Probably the biggest difference of SPOT Beacons, in an emergency situation, is their method of transmitting via the Globalstar Satphone network. The Globalstar Satellites are low orbit satellites, and consequently they cross any given localised part of the sky relatively quickly and therefore work most reliably when a large part of the sky is visible. Furthermore, a SPOT Beacon requires an adequate GPS signal to know its position if that position is to be transmitted. If the sky is obscured by terrain or otherwise (like if you’re in a deep hole or valley), satellites might not be immediately visible either for GPS, or for receiving transmitted messages.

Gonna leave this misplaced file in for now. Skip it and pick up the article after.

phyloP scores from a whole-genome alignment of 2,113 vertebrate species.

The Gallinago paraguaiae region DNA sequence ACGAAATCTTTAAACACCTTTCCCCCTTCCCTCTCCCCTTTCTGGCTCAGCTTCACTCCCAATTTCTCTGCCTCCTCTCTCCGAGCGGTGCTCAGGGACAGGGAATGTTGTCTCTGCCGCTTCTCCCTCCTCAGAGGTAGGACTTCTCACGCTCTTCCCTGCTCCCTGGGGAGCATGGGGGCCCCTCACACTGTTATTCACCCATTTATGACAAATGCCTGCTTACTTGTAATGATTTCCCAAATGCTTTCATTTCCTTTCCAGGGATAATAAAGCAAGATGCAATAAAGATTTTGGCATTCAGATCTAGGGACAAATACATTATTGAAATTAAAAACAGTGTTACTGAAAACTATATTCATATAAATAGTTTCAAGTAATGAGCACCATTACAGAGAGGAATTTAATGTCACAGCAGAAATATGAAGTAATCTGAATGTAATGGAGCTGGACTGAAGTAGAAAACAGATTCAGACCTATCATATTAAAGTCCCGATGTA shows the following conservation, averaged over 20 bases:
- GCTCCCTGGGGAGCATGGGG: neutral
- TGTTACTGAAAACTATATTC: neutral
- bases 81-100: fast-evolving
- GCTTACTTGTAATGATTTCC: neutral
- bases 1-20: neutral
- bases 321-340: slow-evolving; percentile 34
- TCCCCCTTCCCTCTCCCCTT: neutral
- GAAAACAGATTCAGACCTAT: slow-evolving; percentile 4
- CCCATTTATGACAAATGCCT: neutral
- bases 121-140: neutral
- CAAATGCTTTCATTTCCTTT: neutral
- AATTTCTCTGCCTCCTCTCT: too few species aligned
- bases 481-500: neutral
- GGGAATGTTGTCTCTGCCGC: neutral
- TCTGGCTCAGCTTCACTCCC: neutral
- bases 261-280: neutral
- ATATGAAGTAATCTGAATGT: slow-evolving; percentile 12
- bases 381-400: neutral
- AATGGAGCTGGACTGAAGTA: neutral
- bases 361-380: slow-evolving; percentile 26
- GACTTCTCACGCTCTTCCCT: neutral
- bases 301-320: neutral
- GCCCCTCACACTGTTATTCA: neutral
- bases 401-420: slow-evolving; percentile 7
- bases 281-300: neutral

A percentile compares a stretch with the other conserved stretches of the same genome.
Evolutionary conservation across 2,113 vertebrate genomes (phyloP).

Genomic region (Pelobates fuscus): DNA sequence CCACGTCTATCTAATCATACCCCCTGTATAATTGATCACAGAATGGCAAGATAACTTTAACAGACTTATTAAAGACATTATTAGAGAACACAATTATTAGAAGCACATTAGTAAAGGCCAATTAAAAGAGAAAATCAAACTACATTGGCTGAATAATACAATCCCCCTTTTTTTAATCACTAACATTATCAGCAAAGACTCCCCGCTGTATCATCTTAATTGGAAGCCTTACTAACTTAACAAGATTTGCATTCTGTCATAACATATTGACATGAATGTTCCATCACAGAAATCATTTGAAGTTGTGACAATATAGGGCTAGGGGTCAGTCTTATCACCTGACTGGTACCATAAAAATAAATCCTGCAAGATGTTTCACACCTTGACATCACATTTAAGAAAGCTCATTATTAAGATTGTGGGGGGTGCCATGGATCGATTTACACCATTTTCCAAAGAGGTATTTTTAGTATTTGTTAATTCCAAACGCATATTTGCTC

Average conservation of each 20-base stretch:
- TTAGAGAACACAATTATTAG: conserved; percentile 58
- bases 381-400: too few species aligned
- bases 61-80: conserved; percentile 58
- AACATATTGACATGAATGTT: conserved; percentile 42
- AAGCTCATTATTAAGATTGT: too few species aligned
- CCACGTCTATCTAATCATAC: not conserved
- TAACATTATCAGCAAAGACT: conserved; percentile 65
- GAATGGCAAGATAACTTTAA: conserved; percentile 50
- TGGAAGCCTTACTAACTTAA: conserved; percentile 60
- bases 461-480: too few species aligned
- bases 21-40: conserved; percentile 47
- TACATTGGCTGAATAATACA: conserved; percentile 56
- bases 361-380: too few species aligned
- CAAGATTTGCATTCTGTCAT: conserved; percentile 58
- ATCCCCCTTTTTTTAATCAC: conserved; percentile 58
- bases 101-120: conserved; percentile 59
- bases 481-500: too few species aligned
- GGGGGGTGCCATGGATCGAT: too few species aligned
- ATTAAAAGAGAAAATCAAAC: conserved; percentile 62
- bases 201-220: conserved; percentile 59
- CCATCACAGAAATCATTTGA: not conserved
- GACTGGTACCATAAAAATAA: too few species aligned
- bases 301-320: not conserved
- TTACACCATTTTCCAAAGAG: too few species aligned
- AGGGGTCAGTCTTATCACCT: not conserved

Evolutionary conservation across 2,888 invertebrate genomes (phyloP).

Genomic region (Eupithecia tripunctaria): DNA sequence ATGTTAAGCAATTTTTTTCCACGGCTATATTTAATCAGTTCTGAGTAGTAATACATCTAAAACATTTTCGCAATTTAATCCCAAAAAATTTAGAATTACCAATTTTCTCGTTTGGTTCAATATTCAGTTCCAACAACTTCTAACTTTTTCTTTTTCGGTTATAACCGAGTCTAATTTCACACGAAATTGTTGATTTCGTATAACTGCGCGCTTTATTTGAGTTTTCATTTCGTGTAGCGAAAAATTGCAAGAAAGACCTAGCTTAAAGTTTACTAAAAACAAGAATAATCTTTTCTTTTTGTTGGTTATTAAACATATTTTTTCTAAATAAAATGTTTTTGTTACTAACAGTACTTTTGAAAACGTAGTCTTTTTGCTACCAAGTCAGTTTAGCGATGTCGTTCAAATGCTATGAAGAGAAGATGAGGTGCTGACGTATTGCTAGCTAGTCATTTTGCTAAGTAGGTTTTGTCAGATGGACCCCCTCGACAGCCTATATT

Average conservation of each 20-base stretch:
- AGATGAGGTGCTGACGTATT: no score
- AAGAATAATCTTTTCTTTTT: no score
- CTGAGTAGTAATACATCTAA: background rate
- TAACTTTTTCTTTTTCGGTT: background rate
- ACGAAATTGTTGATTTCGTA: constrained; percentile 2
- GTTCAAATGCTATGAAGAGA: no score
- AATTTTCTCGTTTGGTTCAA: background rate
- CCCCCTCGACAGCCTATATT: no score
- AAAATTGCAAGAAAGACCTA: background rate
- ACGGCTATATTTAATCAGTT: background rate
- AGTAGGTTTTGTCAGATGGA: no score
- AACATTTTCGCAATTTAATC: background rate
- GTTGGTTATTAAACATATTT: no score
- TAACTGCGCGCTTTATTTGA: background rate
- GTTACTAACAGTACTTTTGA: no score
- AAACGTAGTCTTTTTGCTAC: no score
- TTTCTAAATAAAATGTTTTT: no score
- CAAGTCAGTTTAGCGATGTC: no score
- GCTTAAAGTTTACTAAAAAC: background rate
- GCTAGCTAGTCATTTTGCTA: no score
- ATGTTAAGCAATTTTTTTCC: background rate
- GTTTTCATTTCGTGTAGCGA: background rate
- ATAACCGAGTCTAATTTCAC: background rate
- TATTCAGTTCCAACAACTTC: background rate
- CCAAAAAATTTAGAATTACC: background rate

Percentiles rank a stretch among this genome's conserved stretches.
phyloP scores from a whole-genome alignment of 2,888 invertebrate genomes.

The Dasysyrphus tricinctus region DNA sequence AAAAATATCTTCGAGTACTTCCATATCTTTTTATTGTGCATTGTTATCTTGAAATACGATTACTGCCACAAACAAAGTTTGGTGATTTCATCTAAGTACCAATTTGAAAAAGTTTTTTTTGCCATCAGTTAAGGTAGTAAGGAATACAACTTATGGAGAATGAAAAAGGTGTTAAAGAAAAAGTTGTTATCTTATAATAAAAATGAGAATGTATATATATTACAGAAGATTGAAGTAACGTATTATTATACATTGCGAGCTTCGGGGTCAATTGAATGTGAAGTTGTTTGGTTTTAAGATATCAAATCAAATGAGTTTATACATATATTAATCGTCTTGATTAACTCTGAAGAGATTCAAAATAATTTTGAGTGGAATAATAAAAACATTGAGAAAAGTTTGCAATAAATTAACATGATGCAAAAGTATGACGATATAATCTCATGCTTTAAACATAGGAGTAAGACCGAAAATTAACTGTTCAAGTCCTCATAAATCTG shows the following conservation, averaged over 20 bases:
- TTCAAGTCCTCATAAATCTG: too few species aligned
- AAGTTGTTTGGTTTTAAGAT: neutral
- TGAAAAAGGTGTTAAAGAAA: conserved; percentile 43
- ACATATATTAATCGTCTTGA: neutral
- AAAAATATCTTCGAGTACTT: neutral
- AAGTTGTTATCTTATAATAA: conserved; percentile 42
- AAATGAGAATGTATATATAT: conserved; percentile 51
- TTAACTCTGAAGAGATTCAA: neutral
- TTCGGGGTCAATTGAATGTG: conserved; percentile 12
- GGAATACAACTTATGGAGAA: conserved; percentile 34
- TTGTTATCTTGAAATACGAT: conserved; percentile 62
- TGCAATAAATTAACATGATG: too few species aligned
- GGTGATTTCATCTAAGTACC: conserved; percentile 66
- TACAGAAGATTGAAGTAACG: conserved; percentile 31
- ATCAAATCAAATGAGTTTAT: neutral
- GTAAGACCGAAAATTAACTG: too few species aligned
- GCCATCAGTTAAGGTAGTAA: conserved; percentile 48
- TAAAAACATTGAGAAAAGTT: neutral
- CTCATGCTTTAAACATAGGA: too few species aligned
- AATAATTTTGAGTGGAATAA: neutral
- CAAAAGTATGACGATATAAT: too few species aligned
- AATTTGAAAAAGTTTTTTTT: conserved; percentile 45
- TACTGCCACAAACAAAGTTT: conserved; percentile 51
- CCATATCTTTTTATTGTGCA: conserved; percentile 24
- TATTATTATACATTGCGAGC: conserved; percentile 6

SPOT’s technique of only working in one direction (transmitting to the satellites without receiving) also makes it impossible for the beacon to know if a particular transmission has been received. Except for an emergency signal which is transmitted continually, a SPOT Beacon will transmit a position 3 times, then it stops trying. In certain parts of the world this works better than others, and (sadly for us) New Zealand tends to be near the edge of the reach of Globalstar satellites meaning that satellites are more likely to be nearer to the northern horizon and obscured by hills or mountains. One response to this post [from Craig] reckons that about 70% of SPOT Beacon positions tend to get through with typical use within New Zealand, compared with near 100% in Texas or California.